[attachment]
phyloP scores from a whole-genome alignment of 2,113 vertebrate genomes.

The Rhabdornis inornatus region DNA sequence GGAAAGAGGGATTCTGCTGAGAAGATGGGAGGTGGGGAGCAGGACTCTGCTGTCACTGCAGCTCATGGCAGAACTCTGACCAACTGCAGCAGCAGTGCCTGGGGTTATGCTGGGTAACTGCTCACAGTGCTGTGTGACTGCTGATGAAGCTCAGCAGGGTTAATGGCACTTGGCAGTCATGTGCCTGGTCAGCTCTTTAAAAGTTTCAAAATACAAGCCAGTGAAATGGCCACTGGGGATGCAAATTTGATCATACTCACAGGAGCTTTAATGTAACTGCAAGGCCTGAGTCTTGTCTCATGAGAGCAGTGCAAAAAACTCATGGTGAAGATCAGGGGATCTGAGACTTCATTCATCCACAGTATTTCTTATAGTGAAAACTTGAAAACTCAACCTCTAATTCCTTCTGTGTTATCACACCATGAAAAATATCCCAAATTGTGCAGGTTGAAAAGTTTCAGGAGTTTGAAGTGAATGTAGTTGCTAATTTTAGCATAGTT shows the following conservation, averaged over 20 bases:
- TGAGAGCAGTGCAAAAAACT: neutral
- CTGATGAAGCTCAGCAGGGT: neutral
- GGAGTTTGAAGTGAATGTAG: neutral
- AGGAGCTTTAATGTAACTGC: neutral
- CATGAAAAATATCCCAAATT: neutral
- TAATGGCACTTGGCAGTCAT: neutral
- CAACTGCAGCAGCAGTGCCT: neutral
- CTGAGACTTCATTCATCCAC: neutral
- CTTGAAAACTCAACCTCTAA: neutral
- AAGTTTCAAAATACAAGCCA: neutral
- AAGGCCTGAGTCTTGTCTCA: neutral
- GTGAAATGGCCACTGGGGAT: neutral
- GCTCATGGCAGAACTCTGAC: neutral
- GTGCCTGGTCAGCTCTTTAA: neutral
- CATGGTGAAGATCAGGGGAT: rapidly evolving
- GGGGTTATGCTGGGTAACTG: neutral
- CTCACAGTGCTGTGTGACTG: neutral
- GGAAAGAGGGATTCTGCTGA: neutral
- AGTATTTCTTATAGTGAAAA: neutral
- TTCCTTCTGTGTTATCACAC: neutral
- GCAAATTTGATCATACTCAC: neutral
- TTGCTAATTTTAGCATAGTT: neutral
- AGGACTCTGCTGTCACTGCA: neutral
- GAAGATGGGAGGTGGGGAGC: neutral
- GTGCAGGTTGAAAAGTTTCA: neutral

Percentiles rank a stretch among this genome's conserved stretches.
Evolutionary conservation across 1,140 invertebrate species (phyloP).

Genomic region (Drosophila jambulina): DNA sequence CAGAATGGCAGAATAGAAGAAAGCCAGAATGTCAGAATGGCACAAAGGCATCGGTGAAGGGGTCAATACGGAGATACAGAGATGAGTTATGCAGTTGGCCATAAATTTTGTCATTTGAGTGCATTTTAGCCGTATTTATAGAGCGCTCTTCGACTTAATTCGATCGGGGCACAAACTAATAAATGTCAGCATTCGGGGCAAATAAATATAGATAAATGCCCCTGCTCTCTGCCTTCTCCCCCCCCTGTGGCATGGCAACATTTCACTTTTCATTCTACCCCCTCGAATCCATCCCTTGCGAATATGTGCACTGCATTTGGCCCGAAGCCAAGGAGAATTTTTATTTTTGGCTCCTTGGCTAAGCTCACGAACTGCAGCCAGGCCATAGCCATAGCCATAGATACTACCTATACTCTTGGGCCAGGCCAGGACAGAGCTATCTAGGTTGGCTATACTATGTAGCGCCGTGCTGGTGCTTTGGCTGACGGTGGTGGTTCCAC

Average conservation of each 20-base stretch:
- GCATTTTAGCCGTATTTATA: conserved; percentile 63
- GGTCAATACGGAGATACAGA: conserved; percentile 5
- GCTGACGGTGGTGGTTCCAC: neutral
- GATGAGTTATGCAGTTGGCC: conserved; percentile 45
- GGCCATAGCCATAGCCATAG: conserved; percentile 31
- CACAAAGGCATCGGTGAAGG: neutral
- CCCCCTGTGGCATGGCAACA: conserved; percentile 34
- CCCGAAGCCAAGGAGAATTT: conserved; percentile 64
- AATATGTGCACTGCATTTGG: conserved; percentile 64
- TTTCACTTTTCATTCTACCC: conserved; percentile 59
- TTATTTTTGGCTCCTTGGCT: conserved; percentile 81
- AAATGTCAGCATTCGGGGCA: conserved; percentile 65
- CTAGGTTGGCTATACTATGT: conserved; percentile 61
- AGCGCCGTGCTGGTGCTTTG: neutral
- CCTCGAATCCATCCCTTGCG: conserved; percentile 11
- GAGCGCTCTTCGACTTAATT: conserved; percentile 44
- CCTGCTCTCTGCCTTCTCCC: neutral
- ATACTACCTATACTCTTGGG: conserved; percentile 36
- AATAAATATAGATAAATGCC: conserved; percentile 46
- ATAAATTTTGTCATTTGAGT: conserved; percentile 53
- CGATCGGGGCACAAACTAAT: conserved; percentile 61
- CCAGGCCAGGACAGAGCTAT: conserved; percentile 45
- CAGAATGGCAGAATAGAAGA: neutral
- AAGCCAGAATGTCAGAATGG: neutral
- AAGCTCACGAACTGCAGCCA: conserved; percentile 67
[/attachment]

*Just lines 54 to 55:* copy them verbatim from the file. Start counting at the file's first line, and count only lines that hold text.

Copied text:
- CAGAATGGCAGAATAGAAGA: neutral
- AAGCCAGAATGTCAGAATGG: neutral